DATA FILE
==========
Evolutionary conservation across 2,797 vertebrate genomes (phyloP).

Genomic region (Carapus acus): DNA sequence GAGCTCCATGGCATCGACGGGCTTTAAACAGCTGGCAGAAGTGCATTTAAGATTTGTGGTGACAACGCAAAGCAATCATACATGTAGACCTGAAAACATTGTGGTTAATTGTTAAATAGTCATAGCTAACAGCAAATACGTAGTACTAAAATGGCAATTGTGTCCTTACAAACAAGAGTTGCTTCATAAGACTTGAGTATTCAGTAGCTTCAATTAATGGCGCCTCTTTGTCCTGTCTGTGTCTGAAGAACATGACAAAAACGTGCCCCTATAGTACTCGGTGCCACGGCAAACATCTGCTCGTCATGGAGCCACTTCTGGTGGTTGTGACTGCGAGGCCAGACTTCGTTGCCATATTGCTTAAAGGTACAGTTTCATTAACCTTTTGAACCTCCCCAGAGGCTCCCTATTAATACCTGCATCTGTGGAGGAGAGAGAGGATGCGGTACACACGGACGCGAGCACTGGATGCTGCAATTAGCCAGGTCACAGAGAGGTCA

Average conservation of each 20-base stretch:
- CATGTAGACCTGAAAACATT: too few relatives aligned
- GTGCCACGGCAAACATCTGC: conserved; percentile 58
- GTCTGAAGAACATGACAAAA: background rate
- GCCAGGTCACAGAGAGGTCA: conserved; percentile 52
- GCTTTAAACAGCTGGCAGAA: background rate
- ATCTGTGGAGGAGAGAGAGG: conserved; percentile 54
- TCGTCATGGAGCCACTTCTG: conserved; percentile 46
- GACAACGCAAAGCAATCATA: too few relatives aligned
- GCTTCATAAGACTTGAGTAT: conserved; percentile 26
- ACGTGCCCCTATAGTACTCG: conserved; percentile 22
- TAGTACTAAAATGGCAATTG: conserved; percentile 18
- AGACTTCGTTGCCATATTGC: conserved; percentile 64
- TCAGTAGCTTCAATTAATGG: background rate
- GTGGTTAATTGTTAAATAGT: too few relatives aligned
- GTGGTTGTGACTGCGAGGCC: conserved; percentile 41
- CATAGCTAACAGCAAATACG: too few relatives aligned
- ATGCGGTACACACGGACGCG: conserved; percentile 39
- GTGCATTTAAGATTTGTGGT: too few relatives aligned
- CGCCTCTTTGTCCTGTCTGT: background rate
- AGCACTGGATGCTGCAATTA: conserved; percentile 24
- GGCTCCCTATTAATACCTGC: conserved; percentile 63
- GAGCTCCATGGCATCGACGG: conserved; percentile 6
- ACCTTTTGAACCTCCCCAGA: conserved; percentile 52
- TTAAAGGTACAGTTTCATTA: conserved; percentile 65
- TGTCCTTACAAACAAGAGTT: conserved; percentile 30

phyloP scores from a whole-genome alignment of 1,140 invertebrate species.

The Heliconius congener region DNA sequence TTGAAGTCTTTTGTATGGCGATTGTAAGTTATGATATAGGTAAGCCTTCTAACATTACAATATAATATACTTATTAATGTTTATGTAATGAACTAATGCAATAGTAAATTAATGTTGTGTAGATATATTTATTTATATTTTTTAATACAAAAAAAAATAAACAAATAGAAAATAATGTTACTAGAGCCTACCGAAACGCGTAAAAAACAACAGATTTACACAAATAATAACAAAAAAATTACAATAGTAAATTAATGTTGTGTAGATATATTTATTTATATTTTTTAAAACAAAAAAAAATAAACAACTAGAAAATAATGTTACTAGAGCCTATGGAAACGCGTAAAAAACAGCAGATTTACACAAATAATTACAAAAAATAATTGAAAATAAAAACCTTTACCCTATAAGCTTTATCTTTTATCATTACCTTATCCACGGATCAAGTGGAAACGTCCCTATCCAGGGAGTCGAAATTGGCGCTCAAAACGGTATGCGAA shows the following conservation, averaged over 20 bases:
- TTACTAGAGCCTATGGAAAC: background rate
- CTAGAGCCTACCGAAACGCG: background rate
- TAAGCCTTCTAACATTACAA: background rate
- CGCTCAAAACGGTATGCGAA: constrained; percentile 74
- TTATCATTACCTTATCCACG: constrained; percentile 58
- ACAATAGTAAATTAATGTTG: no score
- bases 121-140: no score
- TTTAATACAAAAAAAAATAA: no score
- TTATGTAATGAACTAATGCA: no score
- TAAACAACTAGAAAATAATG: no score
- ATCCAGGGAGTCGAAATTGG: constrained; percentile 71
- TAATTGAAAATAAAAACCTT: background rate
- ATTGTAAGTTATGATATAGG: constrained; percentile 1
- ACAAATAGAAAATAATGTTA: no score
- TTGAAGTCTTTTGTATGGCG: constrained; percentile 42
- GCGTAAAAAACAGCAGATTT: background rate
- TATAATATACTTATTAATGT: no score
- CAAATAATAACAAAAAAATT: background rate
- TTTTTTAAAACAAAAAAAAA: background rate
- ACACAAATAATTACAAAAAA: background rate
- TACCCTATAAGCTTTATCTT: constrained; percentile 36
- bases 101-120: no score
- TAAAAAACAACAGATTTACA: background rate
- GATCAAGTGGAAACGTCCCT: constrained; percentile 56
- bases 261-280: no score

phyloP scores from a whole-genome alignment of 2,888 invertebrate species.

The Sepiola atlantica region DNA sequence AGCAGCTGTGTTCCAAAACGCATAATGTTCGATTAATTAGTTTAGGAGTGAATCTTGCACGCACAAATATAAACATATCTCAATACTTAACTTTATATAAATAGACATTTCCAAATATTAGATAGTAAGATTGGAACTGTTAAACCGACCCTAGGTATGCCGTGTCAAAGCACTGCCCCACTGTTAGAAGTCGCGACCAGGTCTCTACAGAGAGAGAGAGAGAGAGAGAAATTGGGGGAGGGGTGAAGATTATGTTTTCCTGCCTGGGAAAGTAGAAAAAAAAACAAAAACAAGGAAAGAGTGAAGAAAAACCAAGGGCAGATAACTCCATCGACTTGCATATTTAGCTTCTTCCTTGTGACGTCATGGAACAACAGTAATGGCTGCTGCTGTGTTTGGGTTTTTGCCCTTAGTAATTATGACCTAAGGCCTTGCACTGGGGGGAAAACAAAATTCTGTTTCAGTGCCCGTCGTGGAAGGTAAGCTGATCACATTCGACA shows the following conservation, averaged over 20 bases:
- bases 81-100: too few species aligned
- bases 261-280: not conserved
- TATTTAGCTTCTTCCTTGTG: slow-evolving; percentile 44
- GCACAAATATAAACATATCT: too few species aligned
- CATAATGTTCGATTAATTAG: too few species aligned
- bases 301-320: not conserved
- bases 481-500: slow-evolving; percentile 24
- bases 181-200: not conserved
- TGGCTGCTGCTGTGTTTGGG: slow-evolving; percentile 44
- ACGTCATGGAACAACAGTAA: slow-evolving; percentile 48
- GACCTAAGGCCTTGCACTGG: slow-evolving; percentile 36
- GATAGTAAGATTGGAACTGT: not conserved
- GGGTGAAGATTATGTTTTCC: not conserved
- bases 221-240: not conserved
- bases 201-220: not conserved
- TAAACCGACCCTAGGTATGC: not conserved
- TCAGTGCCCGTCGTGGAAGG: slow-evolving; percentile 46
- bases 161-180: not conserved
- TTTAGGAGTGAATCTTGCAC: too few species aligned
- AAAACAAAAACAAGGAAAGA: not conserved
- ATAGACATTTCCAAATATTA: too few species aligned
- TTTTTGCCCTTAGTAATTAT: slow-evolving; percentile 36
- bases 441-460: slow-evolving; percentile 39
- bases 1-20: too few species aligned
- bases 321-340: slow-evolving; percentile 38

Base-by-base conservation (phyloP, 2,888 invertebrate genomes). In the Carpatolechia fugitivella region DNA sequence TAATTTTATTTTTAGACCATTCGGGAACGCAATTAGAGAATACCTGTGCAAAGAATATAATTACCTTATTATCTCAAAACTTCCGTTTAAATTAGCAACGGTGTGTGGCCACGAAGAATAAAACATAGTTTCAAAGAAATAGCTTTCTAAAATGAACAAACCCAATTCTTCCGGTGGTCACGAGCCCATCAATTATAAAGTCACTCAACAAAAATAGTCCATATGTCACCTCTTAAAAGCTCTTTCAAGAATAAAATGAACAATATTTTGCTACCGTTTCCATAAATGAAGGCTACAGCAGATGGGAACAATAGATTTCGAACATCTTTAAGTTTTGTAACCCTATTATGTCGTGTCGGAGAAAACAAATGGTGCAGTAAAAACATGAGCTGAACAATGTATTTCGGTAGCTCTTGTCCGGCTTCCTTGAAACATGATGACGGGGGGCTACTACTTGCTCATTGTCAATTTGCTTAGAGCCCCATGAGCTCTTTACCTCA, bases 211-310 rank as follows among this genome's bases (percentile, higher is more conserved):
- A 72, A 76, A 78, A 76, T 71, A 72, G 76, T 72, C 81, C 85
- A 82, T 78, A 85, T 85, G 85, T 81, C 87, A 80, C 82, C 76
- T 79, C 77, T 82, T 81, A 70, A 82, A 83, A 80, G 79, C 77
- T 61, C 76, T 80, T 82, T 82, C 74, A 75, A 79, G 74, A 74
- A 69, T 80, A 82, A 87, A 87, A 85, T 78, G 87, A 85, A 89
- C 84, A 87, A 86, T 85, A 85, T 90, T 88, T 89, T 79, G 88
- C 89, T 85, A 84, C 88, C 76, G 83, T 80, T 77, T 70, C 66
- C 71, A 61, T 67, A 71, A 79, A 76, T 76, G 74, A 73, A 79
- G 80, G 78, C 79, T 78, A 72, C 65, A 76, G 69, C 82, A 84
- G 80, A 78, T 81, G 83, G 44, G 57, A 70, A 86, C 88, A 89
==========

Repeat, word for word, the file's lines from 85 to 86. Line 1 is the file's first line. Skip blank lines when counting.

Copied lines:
- A 82, T 78, A 85, T 85, G 85, T 81, C 87, A 80, C 82, C 76
- T 79, C 77, T 82, T 81, A 70, A 82, A 83, A 80, G 79, C 77